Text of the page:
The two surviving crew members were nominated for outstanding cinematography for a nonfiction program relating to CNN’s Apollo 11 documentary. Commander Neil Armstrong has passed away.

“I never thought our film during #Apollo11 would qualify me as a cinematographer – Thanks @TelevisionAcad for the nomination!” Aldrin tweeted.

The documentary was nominated for five awards, including:

Outstanding Cinematography For A Nonfiction Program
Apollo 11
CNN
CNN Films, Statement Pictures, NEON
Buzz Aldrin, Cinematography by
Michael Collins, Cinematography by

Outstanding Directing For A Documentary/Nonfiction Program
Apollo 11
CNN
CNN Films, Statement Pictures, NEON
Todd Douglas Miller, Directed by

Outstanding Picture Editing For A Nonfiction Program
Apollo 11
CNN
CNN Films, Statement Pictures, NEON
Todd Douglas Miller, Editor

Outstanding Sound Editing For A Nonfiction Or Reality Program (Single Or Multi-Camera)
Apollo 11
CNN
CNN Films, Statement Pictures, NEON
Eric Milano, Sound Design

Outstanding Sound Mixing For A Nonfiction Or Reality Program (Single or Multi-Camera)
Apollo 11
CNN
CNN Films, Statement Pictures, NEON
Eric Milano, Re-Recording Mixer

Laser Beams Reflected Between Earth and Moon Boost Science

This photograph shows the laser-ranging facility at the Goddard Geophysical and Astronomical Observatory in Greenbelt, Md. The facility helps NASA keep track of orbiting satellites. Both beams shown, coming from two different lasers, are pointed at NASA’s Lunar Reconnaissance Orbiter, which is orbiting the Moon. (Credits: NASA)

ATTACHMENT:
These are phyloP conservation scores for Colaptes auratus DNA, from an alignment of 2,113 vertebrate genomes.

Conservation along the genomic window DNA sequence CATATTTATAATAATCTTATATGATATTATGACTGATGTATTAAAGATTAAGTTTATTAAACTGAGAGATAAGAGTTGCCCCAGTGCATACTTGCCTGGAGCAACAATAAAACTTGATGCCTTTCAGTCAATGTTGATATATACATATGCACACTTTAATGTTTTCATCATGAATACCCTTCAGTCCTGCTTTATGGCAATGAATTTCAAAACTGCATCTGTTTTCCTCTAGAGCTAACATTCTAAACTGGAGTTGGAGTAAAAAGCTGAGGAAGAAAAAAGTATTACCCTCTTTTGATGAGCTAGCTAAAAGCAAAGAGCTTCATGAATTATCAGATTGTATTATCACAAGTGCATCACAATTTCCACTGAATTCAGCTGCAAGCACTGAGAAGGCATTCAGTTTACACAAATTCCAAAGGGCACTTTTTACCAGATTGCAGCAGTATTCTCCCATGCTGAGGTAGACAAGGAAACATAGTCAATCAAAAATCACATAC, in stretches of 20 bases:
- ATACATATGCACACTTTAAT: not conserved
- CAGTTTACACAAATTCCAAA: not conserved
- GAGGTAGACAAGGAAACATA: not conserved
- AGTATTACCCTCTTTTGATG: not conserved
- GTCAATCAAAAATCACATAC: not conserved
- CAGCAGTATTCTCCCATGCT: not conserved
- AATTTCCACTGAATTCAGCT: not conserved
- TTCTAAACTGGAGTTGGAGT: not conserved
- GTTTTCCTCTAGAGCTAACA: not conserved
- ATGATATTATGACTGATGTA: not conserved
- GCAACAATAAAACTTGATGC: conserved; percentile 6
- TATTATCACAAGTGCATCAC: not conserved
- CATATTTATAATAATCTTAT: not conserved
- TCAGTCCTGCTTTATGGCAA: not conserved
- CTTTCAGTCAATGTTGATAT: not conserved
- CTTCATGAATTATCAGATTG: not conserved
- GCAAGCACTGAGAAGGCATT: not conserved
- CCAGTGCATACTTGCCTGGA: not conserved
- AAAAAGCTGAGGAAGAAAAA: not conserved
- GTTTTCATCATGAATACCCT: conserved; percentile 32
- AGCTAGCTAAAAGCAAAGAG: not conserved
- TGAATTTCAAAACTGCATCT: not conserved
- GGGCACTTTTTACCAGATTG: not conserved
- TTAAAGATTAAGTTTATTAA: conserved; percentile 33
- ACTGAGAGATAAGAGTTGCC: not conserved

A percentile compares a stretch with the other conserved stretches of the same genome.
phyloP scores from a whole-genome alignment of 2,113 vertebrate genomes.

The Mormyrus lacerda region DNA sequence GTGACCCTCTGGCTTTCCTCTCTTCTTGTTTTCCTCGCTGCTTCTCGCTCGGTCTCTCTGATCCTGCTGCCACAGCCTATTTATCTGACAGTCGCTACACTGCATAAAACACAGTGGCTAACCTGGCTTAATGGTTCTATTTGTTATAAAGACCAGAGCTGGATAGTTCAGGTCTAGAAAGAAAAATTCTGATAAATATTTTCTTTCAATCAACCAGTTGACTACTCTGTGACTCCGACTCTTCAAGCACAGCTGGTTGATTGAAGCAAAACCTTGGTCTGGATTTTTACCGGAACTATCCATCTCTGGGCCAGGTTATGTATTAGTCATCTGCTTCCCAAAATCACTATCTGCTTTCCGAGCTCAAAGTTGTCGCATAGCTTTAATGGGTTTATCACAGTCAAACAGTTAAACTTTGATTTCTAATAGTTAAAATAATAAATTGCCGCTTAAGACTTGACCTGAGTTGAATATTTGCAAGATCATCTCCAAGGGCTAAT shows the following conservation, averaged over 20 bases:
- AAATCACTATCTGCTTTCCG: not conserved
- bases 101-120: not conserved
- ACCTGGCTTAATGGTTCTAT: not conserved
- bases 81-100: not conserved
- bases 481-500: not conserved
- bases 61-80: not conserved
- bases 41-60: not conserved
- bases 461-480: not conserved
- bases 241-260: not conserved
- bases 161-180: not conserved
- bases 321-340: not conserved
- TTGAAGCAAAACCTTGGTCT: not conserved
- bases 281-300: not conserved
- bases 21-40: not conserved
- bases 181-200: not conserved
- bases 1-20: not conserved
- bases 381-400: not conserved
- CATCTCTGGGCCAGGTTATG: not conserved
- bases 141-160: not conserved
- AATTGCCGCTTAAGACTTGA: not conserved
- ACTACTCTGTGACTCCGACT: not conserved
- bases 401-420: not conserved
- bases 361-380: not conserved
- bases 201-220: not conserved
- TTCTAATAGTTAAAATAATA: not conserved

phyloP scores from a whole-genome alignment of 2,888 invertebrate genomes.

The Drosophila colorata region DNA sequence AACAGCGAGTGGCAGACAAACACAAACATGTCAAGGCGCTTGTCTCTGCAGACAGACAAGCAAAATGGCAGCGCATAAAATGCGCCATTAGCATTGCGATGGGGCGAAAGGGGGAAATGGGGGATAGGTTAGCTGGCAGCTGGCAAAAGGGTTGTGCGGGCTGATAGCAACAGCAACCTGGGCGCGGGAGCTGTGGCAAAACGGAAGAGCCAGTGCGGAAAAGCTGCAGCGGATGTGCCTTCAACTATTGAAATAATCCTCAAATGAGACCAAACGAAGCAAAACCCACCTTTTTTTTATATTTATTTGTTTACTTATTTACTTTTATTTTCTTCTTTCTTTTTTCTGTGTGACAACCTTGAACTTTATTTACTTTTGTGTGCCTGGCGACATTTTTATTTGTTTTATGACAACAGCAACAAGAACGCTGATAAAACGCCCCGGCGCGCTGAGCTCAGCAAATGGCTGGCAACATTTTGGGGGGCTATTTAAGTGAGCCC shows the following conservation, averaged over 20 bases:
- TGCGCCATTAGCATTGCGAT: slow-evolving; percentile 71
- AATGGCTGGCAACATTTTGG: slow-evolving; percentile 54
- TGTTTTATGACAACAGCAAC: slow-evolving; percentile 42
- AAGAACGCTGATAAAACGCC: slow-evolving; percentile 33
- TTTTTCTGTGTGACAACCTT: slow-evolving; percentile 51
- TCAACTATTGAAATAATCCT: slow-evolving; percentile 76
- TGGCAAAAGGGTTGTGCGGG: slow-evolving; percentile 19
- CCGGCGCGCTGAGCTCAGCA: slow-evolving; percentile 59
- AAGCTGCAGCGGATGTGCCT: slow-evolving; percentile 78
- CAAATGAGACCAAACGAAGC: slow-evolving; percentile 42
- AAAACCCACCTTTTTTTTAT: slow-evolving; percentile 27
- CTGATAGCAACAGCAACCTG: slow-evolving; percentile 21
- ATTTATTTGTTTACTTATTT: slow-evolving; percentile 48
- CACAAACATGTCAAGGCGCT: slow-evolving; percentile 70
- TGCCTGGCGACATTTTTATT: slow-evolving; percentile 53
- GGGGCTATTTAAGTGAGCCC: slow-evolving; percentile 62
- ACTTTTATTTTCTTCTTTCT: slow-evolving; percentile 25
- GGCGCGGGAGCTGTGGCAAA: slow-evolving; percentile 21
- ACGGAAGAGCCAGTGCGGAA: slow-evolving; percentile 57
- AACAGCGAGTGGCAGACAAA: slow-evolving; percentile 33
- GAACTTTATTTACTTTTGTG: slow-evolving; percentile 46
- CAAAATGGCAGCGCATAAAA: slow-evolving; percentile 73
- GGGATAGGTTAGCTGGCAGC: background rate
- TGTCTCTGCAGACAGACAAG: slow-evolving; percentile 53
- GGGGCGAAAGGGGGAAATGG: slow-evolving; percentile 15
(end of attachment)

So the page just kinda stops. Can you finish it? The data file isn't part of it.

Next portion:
by Lonnie Shekhtman
NASA’s Goddard Space Flight Center

GREENBELT, Md. — Dozens of times over the last decade NASA scientists have launched laser beams at a reflector the size of a paperback novel about 240,000 miles (385,000 kilometers) away from Earth. They announced today, in collaboration with their French colleagues, that they received signal back for the first time, an encouraging result that could enhance laser experiments used to study the physics of the universe.

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Space Exploration in a Time of Social Turmoil

The Expedition 63 crew welcomes Bob Behnken and Doug Hurley to the International Space Station. (Credits: NASA/Bill Stafford)

by Douglas Messier
Managing Editor

The contrast was jarring. In one browser window, two NASA astronauts were making their way to the International Space Station (ISS) after the first orbital launch of a crew from U.S. soil in nearly 9 years.

In another window, scenes of chaos played out as protests over the death of George Floyd after his arrest by Minneapolis police erupted into violent clashes across the country.

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Buzz Aldrin Named 2019 Space Cowboy

Buzz Aldrin salutes during the 2019 State of the Union address. (Credit: U.S. Senate Photo Studio/John Shinkle)

AUSTIN, Texas (EarthLight Foundation PR) — The EarthLight Foundation is proud to announce the 2019 Space Cowboy Award will be presented to Dr. “Buzz” Aldrin, member of the Apollo mission to the Moon, and longtime activist for the human exploration and settlement of space. The award will be presented to Dr. Aldrin at the Space Cowboy Ball on November 16, 2019 at the prestigious Bullock Texas State History Museum, in Austin, Texas.

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Michael Collins Honored with 2019 Wright Brothers Memorial Trophy

Michael Collins

WASHINGTON,DC (NAA PR) – The National Aeronautic Association (NAA) is pleased to announce that Major General Michael Collins has been selected as the recipient of the 2019 Wright Brothers Memorial Trophy for … “his lifelong dedication to aerospace and public service in the highest order, both as a pioneering astronaut and inspired director of the Smithsonian’s National Air and Space Museum.”